Always hungry for novelty, Annunziata will create an intro for this second part that will remain in the annals, in the form of a snowy prologue that can be played as soon as the console is turned on, even before the title screen. Four heroes from the first part returned, as well as Psylocke and Le Fauve. Cherry on the cake: even Magneto was playable after completing the third level.
And again there was a success of the public and critics. But no matter what, no sequel worthy of the name will take over. The X-Men will shine in the arcades with the X-men VS Street Fighter action saga. The world of X-men 3 subtitled Mojo was still made in 1996 on the Game Gear and on the now long-dead Master System, but its poor quality made it a forgotten title.
Ed Annunziata wanted to propose a truly new project after X-Men 2: The Clone Wars, which would have an all-female team. Seriously titled X-Women, it could have ended the X-Men trilogy in style. However, all hope is not lost as the producer does not despair after seeing the mutants return to a completely different environment, Intellivision Amico:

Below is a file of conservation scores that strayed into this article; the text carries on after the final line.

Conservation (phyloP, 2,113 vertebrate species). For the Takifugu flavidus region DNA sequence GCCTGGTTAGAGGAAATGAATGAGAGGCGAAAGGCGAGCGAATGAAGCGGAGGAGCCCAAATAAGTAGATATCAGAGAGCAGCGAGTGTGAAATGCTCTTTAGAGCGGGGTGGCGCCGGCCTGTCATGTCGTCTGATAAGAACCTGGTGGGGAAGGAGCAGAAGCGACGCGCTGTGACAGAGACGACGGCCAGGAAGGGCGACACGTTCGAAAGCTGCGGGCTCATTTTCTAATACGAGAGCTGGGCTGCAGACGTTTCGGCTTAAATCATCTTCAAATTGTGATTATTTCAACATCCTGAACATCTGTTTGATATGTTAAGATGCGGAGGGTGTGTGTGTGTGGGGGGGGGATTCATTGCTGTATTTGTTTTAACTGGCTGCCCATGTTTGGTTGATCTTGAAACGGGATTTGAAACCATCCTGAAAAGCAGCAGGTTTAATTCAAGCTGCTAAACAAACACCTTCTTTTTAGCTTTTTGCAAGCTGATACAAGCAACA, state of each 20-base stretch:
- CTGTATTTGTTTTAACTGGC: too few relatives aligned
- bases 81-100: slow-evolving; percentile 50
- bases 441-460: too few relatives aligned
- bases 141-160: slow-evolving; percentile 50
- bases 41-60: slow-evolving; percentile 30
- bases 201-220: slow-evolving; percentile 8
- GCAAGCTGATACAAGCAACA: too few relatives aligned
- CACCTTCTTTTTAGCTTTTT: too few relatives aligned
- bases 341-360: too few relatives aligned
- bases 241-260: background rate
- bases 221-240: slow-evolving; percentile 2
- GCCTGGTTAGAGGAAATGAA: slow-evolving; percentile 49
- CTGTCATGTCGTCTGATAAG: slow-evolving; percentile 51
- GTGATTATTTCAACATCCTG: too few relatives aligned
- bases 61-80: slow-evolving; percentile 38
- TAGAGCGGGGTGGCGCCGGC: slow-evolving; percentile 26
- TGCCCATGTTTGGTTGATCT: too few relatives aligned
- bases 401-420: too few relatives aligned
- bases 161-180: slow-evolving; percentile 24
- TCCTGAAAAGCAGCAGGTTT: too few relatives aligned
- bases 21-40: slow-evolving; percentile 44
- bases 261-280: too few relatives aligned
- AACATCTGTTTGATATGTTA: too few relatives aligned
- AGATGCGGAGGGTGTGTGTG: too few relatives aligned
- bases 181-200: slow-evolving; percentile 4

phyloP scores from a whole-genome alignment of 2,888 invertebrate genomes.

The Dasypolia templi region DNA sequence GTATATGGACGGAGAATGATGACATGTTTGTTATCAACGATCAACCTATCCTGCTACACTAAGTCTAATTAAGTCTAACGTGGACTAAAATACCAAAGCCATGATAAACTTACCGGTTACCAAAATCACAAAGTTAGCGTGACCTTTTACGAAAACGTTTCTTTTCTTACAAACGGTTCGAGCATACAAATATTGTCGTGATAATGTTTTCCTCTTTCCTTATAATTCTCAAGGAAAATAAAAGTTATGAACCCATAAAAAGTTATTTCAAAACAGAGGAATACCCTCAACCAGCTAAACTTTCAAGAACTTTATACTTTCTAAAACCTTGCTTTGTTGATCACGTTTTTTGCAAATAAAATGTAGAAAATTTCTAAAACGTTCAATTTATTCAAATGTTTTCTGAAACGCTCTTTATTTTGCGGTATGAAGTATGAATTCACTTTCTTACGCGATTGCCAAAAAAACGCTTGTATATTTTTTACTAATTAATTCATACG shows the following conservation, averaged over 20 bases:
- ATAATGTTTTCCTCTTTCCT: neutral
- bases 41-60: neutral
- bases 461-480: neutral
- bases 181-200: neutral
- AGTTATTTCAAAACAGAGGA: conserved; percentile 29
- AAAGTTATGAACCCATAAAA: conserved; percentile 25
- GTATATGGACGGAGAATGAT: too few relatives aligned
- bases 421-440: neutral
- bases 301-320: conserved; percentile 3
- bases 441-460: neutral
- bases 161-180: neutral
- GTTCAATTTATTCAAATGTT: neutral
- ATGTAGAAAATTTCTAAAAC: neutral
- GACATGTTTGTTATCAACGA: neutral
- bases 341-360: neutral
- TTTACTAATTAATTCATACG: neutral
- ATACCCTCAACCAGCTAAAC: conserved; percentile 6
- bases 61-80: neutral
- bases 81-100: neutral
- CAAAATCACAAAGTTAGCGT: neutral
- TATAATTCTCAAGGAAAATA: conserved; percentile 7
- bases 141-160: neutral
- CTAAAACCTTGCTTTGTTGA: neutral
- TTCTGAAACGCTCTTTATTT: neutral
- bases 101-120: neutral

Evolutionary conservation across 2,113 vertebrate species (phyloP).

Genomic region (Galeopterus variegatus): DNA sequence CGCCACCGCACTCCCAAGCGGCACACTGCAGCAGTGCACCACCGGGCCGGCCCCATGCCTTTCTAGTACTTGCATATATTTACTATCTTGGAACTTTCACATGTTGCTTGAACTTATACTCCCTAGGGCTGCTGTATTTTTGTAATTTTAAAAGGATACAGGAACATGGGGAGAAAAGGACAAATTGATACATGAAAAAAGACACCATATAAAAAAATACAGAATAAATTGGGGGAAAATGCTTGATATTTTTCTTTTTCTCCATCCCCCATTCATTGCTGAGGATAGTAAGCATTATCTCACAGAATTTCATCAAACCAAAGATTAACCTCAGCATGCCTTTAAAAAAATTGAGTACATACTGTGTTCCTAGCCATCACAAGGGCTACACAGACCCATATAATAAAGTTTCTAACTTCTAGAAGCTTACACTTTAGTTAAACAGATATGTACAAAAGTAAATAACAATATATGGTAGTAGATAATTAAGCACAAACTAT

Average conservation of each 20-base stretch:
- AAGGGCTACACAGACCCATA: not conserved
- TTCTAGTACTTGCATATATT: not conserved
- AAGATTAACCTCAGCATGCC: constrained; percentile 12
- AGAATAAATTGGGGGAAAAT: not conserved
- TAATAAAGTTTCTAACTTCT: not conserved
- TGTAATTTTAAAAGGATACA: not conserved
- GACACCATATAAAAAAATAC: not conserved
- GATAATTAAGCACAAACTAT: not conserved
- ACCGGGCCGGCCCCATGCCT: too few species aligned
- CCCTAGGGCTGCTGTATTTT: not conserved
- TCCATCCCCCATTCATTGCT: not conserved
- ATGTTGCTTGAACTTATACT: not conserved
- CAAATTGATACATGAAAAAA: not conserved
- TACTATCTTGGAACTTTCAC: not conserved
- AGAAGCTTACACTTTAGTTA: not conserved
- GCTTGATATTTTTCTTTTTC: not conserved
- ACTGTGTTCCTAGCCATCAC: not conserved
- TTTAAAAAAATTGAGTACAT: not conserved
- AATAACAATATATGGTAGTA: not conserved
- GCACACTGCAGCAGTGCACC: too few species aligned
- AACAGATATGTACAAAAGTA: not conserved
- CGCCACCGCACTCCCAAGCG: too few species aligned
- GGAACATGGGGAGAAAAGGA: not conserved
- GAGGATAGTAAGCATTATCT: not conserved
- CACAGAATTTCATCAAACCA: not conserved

“A long time ago I pitched Marvel X-Women as the third X-Men game for the Sega Genesis. Unfortunately it never saw the light of day (I left the company), but I’m currently trying to convince Tommy Tallarico to support the game for the new Intellivision Amico.”
In anticipation of the hypothetical real-life X-Men 3 developed by Annunziata, mutants will return this year in Marvel’s Midnight Suns, a turn-based tactical RPG created by Firaxis Games, creators of the iconic X-Com. With a script inspired by the Rise of the Midnight Sons arc and Jake Solomon holding the reins of the project like Jean Grey’s phoenix, he could very well have signed the resurrection of the X-Men on consoles and PC.